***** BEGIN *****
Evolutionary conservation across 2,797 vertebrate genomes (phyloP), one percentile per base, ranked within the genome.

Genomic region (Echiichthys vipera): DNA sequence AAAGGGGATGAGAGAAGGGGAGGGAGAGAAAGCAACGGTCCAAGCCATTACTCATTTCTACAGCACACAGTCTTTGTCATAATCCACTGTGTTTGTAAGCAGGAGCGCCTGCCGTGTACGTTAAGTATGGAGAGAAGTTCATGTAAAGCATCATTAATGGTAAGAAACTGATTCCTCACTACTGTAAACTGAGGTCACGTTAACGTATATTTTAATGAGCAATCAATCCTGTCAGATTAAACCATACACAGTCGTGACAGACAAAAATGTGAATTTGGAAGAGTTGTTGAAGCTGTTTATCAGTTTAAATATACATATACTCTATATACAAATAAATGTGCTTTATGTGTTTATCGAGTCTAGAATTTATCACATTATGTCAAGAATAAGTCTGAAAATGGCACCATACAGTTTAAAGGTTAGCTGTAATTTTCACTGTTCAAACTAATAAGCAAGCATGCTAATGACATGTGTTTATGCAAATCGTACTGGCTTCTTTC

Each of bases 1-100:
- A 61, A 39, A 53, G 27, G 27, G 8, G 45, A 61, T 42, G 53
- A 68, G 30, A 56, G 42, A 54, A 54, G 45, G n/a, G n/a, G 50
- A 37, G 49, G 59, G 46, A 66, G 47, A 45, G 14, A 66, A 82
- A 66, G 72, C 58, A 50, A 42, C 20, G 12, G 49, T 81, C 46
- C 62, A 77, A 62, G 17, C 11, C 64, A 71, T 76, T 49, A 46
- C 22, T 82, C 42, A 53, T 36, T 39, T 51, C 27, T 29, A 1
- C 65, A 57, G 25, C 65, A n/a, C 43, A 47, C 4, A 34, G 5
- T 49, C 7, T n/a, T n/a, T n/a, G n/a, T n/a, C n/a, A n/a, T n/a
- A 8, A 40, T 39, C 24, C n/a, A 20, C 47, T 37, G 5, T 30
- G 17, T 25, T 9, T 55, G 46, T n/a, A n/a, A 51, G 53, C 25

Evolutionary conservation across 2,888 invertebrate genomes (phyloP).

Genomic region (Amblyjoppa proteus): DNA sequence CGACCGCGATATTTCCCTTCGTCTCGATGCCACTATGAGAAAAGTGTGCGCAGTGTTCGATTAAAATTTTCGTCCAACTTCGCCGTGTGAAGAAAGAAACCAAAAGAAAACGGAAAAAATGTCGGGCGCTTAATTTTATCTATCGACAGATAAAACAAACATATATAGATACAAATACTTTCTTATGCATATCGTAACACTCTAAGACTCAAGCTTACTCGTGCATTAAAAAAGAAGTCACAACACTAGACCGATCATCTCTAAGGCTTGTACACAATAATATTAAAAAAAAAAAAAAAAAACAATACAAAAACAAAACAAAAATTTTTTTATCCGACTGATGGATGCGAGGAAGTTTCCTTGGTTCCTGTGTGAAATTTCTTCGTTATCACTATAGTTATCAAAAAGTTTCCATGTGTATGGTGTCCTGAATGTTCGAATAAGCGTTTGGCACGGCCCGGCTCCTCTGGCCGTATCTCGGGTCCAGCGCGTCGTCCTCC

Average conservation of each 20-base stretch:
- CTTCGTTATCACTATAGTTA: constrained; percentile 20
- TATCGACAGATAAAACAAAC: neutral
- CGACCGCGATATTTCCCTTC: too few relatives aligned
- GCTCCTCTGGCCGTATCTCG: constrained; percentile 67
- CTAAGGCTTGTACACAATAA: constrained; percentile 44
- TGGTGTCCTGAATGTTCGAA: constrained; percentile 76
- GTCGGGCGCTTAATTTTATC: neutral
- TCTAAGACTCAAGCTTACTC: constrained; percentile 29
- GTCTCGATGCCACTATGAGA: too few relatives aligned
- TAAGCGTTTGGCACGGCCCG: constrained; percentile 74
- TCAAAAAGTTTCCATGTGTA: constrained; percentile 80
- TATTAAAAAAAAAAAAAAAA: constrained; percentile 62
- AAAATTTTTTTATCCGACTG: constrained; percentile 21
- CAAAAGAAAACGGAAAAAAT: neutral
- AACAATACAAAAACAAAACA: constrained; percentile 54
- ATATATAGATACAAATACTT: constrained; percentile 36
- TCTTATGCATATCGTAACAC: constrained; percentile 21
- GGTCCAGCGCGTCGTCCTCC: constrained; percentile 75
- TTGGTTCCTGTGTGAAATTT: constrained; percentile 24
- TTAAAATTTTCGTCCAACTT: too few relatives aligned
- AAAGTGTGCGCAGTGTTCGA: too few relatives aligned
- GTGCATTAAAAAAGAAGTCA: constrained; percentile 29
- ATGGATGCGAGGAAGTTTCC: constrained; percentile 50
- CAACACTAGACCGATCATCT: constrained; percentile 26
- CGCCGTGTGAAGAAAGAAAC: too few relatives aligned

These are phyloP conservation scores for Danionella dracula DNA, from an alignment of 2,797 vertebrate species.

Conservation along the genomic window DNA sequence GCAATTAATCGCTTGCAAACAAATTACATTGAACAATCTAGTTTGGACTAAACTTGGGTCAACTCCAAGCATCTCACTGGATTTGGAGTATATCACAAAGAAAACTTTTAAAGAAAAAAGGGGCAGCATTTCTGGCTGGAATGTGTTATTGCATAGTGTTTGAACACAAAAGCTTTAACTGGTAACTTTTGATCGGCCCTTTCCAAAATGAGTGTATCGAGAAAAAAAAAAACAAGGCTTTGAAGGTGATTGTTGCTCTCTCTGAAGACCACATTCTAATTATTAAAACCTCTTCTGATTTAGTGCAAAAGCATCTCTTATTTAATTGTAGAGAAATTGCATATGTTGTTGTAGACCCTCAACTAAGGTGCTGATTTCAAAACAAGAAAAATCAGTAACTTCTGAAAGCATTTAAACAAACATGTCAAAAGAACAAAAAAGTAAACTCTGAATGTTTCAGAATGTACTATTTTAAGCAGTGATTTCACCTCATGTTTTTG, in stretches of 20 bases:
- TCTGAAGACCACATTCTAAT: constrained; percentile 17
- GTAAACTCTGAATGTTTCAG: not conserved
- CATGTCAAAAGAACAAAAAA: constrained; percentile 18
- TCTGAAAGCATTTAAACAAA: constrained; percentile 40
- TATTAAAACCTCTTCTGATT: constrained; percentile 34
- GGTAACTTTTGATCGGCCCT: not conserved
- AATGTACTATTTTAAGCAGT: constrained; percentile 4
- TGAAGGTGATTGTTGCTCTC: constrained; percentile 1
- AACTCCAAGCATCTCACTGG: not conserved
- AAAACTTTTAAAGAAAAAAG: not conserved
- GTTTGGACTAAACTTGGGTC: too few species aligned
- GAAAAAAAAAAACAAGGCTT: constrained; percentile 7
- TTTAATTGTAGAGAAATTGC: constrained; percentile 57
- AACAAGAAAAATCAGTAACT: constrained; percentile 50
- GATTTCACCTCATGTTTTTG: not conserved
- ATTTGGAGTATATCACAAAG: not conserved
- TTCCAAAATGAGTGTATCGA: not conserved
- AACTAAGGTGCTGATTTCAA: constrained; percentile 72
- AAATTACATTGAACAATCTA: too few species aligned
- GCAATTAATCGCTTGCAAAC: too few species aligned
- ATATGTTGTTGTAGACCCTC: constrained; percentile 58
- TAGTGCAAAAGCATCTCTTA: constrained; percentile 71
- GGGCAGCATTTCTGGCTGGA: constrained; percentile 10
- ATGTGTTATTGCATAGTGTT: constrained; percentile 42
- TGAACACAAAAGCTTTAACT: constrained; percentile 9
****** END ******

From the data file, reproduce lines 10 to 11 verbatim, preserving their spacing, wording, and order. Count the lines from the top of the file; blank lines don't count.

- C 65, A 57, G 25, C 65, A n/a, C 43, A 47, C 4, A 34, G 5
- T 49, C 7, T n/a, T n/a, T n/a, G n/a, T n/a, C n/a, A n/a, T n/a